“Go to Sarrakkayya’s house this evening after your come home from school. I’ve fixed up for her to give you art lessons,” instructs my mother as she leaves for work. Sarrakkayya is my mom’s cousin and lives about half a mile away from us.
My heart sinks – not that I don’t like the aunt in question – I do! She is gentle and kind and fun and a rather talented lady who can do all kinds of things- sing and tailor and do smocking and knit and crochet and of course, paint!
We are also used to my mother’s “projects” – there is always something under “improvement” – whether it is the growing of a vegetable garden – we already have a thriving veggie garden but my mom always has ambitious things she wants to do to it – like the “involve the children in growing things by making them responsible for their own vegetable patches” project in which we participated enthusiastically – very enthusiastically! I dug up my carrots every single day to ensure that they were growing – till they quietly gave up their ghosts!
Or the “teach the kids enough cooking so they can manage on their own” project which started when I was at the ripe old age of seven! Rather a successful project I think – smirk, smirk! The key was that my mom taught us the few things that we liked – omelettes, parathas, rice, tea and a curry and then decided the mission was successfully accomplished! We of course, by then were fired by the zeal to learn more… maybe because she left us alone after that…
The “make them learn the value of money by earning it” project where we delegated the tasks we were given to a random kid off the street, paid him a part of what we earned – thereby learning the ancient and dishonourable profession of ‘commission agents’ before we were ten!
All these were great – fun projects that we loved and took part in enthusiastically! But when her gaze turned to us and she decided we were growing up like a bunch of uncultured hooligans and decided to take us in hand, then we were really in trouble! Being the youngest and maybe being a girl had something to do with it, also maybe she thought I needed the most improvement – but I was the worm that got caught more often that the other two who managed to sneak out to play cricket or karate or gilli-danda or whatever was the flavour of the season.
I got caught with music lessons – the bane of my life and the cross that my music teachers had to bear! The latest in the series was “art” lessons from said aunt.
So, mom fixes up with Sarrakkayya and I trail my way across the colony to her house. Any self-respecting snail would have beaten me hands down! As usual, I am tongue-tied with shyness. My aunt is very kind. Have I brought any paper? Crayons? Colours? No? Never mind, you couldn’t have known they were necessary supplies for an art class. But she can lend me everything I need. And asks me what I’d like to draw. I don’t know, of course!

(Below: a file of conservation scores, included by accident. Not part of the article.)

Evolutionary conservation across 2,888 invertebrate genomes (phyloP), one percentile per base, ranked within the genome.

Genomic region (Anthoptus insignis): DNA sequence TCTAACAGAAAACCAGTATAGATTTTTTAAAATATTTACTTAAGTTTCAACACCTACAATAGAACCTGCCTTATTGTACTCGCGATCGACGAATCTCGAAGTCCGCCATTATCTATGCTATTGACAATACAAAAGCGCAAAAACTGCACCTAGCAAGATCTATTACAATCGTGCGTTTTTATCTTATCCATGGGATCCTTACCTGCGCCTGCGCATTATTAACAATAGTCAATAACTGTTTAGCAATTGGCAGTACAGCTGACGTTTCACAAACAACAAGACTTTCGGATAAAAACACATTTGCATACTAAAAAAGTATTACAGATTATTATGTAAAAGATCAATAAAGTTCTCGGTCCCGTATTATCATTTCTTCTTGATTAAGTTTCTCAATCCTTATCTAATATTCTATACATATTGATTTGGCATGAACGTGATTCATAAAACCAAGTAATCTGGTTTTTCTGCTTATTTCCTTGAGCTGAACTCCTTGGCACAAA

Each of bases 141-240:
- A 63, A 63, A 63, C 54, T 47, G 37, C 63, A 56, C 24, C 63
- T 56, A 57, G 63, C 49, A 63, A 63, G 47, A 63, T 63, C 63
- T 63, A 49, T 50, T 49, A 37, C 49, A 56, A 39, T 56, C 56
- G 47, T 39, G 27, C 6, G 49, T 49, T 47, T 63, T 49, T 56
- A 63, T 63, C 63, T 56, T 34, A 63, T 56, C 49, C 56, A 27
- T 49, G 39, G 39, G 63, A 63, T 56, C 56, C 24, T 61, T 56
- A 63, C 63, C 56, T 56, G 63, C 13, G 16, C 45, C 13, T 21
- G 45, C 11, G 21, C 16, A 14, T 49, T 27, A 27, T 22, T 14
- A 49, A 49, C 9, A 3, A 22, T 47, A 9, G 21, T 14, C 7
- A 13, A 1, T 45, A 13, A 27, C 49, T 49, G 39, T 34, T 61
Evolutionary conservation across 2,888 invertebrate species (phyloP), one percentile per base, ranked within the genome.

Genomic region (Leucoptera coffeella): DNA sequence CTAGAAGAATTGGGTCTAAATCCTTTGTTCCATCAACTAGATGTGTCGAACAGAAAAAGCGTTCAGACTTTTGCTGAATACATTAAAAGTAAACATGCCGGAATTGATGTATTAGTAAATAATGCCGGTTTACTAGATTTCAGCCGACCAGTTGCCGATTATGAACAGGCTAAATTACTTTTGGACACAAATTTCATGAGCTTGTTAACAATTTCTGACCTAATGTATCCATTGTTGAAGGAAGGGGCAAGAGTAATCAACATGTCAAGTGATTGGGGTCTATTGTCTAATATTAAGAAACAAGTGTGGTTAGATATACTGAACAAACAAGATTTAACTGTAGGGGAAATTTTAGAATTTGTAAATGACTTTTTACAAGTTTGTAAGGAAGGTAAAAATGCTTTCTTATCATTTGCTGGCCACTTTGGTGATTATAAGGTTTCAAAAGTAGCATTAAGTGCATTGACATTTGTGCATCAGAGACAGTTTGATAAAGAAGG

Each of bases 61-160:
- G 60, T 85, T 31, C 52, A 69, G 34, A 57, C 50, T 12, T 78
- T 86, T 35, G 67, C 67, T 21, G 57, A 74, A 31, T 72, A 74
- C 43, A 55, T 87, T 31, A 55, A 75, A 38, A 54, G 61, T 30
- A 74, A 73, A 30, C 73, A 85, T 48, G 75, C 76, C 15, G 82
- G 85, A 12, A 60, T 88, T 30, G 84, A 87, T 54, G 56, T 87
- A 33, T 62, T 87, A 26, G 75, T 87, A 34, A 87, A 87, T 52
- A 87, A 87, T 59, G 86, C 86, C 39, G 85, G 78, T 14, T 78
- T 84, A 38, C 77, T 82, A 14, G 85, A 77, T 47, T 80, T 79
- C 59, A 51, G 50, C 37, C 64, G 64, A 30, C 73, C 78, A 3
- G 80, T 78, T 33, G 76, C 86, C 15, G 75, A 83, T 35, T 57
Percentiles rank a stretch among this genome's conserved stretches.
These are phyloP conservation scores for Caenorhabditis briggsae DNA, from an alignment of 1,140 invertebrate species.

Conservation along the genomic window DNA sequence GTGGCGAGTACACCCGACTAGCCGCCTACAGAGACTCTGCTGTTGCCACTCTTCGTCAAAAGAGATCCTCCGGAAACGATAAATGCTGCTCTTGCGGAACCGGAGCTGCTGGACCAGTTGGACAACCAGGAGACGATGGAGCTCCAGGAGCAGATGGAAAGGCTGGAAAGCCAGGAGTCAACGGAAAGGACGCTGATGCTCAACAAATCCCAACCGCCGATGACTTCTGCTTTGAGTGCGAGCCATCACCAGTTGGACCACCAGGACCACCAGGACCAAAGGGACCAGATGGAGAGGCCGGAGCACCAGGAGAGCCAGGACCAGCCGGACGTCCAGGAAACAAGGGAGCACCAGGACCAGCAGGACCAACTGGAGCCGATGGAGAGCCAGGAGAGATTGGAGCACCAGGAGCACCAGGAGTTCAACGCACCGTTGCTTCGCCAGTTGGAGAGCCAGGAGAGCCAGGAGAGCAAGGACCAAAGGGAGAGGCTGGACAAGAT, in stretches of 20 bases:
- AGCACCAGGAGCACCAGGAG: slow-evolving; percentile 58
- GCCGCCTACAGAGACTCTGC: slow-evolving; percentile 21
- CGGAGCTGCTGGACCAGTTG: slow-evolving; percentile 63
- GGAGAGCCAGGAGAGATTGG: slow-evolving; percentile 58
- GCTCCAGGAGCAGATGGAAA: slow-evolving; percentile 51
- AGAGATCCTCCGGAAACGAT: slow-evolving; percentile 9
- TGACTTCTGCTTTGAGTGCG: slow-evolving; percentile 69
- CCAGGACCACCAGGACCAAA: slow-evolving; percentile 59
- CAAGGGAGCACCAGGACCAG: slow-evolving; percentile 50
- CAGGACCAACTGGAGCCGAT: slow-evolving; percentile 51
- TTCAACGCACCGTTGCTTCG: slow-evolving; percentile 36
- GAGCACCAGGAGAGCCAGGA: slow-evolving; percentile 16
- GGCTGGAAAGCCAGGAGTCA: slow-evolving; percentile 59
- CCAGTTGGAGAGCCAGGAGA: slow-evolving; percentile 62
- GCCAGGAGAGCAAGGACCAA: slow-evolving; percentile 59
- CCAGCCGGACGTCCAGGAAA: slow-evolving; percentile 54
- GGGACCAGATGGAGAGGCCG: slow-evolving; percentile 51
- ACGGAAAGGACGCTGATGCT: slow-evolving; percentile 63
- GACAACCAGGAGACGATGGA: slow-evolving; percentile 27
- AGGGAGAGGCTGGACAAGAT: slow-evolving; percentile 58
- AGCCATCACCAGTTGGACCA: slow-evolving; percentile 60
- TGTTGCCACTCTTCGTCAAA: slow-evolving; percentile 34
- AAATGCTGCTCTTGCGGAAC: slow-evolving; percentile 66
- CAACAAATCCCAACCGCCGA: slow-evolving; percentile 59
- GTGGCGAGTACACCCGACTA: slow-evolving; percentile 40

She places a brown beer bottle on the table and asks me to draw it. I do. I believe, my aunt, for all her artistic talent, could not recognise the Picasso in the making in front of her – who could draw a brown square and call it a bottle… I must have unconsciously imbibed the spirit of Cubism – maybe in another incarnation!
Bang went art classes and I had some respite as my mother rested from her improving endeavours!
Rest and recreation usually means easy-to-digest food, right? Starchy stuff? Like this very delicious potato tava fry – crunchy on the outside, flaky on the inside and totally loaded with flavour!
POTATO TAVA CHOPS
Boiled potato – 500 gm. Peel, slice into 2 mm thick slices and place in a flat tray, uncovered, in the frig for a few hours or overnight
Oil – 2 -3 tbsp
Fine semolina/rava – 1 cup – roast for 5 minutes till you get a nutty aroma. Do not let it brown
Sambar powder – 1 tsp
Chili powder – 1/2 tsp
Dhaniya/coriander pwd – 1/2 tsp<
Jeera/cumin pwd – 1/2 tsp
Asafoetida – 1/8 tsp
Turmeric – 1/4 tsp
Curry leaves – 3 sprigs – microwave for 2 minutes till crisp
Copra/dry coconut – grated – 2 tbsp
Jaggery grated or sugar – 2 tsp
Tamarind powder – 1/2 tsp OR juice of 2 limes
Mustard seeds – 1/2 tsp
Ghee – 1 tsp
Heat the oil in a pan. Add the mustard seeds. When they splutter, add all the powders and the copra. Roast for a few minutes. Add the rava, jaggery, salt and curry leaves. Mix well with your fingers to a fine breadcrumb consistency.
Press the potato slices into the crumb and roast on a hot tava pouring a few drops of oil on either side till the crumb is crisp.
Or spread out the crumb-covered slices on a baking tray, spray a little cooking oil over and bake for 10 minutes at 200C . Turn over and bake for a further 5 minutes.
You could do the same thing with boiled arbi/taro/colocasia /chaamagadda/chepankizhangu slices.
Serve with ketchup!
Let the Picasso inside shine!
(Pic: Courtesy Narayan Kumar)